José Dávila. Sean Kelly Gallery

(Published in Artnexus, No. 96, Vol 13, 2015)

Lightness of Weight is the title of the latest solo exhibition by Mexican artist José Dávila in New York. The show was presented at the Sean Kelly Gallery from October 24 to December 6, 2014 and coexisted with Generator, the last performative experience by Marina Abramovic at that space.

The exhibition consisted of sculptures, photographs and drawings. They represent a new group of works that, as the title indicates, was conceived from a notion obsessively explored by Dávila: equilibrium; that point that produces the communion of seemingly irreconcilable polarities. Lightness and weight, fragility and strength, absence and presence, appearance and reality are the opposing poles of a scale that Dávila knows exactly how to push, tense and tip in these works.

Upon entering the exhibition, viewers are welcomed by the imposing sculpture titled Look Mickey. Three huge slabs of marble, held together by industrial ratchet straps, form a work in which resistance, weight, gravity and all other factors involved in getting the system to maintain a precise balance between stability and collapse have been precisely calculated. The articulation between the blunt solid marble and the lightness of the ratchet straps underscores the implicit tension of the structure. But its concomitant dichotomies—paradox aside—do not end there, as the naturalness of marble, its polished look and black color also contrast with the synthetic material, the rough texture and deep red of the straps. Named after a work by Roy Lichtenstein, Look Mickey reaffirms Dávila’s vision of the artistic practice, which he personally regards as a continuum, a line of continuity in which previously formulated ideas are revisited as brought to new expressive territories. Dávila is known for his propensity to base his works on authors and movements of art and architecture from earlier generations, such as Minimalism, Conceptualism and Pop Art. In this instance, the assumed reference is an emblematic work by Lichtenstein that marks his transition from abstraction to Pop Art. Lichtenstein’s work was also marked by several transferences, citations and appropriations. Taken from a fictional narrative, Mickey and Donald’s scene is reinterpreted by Lichtenstein in two occasions, the second occurring several years later when it was incorporated into a painting that was also inspired by the work L’Atelier Rouge (The Red Studio) by Henri Matisse. So Dávila’s choice is not accidental, as he knows how to take advantage of the infinite potential of references present in this cultural context, which he elaborates from the perspective of his own vision.

A similar physical situation is explored in the work Joint Effort than the already described is performed in the work Joint Effort in which the weightlessness-weight relationship is offered in its maximum expression through the use of glass as the leading medium. Here, two glass plates are also put into balance. The inherent fragility of this material and its strength contribute to convey a sense of imminent danger before an extreme physical situation.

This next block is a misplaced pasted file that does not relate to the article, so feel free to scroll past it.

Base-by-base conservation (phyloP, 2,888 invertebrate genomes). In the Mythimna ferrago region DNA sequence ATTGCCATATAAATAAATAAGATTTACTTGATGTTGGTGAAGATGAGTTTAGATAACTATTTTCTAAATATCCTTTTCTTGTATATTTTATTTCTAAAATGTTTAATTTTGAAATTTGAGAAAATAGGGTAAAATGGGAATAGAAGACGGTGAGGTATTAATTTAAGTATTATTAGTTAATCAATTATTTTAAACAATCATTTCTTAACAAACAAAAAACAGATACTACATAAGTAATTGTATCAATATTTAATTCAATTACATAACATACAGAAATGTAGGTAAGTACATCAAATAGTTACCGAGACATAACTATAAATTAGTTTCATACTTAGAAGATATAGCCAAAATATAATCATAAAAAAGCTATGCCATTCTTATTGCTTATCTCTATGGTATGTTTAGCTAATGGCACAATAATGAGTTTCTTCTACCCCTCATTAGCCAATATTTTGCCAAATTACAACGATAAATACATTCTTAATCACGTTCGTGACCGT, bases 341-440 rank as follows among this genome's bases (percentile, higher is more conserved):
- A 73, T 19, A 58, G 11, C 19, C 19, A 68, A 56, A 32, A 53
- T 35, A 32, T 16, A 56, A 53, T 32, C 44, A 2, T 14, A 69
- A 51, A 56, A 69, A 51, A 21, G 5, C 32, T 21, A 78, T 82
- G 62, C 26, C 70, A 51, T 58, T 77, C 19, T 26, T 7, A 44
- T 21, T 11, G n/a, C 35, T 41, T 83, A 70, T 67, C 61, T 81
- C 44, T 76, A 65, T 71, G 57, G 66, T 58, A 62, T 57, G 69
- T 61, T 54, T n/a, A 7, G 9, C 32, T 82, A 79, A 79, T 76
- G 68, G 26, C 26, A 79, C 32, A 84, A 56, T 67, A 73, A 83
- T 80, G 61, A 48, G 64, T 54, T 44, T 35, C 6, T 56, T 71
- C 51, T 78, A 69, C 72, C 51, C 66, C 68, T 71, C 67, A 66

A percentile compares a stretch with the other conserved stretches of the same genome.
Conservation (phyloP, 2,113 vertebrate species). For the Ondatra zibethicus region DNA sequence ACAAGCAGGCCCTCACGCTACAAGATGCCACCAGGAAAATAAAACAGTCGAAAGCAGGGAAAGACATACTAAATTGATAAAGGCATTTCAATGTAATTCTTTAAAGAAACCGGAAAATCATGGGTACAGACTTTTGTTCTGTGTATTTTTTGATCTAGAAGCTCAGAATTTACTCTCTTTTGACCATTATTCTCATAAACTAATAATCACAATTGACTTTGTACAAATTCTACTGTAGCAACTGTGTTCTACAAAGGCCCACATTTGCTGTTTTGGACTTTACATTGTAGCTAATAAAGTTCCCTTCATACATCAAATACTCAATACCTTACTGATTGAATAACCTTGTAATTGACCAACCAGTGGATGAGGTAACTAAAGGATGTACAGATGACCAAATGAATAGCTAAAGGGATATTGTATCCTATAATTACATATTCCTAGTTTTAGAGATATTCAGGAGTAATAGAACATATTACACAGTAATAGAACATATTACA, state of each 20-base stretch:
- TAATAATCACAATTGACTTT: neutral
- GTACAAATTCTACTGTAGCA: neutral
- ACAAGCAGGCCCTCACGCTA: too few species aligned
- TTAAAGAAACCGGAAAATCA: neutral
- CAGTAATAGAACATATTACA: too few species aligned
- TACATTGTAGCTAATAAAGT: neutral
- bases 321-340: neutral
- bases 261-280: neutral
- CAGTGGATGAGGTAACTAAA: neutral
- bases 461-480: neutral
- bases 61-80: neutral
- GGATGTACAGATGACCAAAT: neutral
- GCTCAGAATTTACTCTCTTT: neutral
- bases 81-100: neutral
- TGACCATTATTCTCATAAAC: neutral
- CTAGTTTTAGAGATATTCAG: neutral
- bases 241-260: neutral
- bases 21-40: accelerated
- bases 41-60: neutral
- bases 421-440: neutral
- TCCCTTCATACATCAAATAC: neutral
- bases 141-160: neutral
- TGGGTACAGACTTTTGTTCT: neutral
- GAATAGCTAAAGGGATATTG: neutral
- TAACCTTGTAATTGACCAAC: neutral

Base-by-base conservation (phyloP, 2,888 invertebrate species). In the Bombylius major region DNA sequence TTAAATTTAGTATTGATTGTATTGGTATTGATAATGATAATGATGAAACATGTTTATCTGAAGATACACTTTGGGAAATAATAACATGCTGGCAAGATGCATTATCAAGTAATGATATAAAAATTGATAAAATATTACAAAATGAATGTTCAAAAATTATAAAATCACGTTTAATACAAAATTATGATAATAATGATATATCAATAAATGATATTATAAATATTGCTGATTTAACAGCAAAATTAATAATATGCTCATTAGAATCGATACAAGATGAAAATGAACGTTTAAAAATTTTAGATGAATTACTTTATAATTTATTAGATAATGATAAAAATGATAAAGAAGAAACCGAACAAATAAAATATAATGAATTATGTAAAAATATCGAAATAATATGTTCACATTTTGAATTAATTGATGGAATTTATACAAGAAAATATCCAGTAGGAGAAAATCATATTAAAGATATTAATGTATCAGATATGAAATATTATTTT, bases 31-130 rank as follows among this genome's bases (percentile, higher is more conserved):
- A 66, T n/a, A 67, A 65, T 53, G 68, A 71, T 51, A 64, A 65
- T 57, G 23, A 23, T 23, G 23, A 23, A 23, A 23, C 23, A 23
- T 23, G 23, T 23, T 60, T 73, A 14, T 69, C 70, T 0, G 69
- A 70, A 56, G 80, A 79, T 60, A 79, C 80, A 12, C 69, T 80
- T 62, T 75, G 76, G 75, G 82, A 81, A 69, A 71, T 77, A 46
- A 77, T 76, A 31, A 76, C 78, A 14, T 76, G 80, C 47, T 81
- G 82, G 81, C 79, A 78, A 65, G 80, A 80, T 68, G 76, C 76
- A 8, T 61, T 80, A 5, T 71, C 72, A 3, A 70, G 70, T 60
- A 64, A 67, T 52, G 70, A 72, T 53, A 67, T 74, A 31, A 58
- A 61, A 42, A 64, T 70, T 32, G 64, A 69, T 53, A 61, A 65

In the first exhibition area, and presented alongside Look Mickey, there is a series of photographic works that have been manipulated with cuts, a common practice in Dávila’s artistic production. In some of them several persons move or push with great effort something that has been removed from the image. In other photographs, this presence-absence of a visual motif becomes the most important area of the image and leaves no room for any other element. Through this mutilation of visual information the artist radically disrupts the status of representative obviousness that is intrinsic to photography and enters a purely suggestive realm when he reveals an empty, mild and light space where a heavy physical reality once existed. Dávila works within that thin juncture where polarities connect for a moment in their most critical points of opposition.

There are two categorical pairs that through their attraction and op- position are present throughout the entire exhibition. One, already announced in the title, is weightlessness-weight, while the other, equally central to the show, is ephemeral-permanent. The latter generates considerations that point to the transient nature of matter beyond its timeless appearance. Without a doubt, this is an artist who likes to push the boundaries and who knows how to get away with it like few can.

The ability of José Dávila to extract the expressive potential from the intrinsic properties of the materials that he uses, as well as his effective administration of the space, the subtle manner in which he applies textures and colors, as well as his understanding of reality in geometric terms and through cultural references, are some of the values that confirm the sharpness and relevance of this proposal.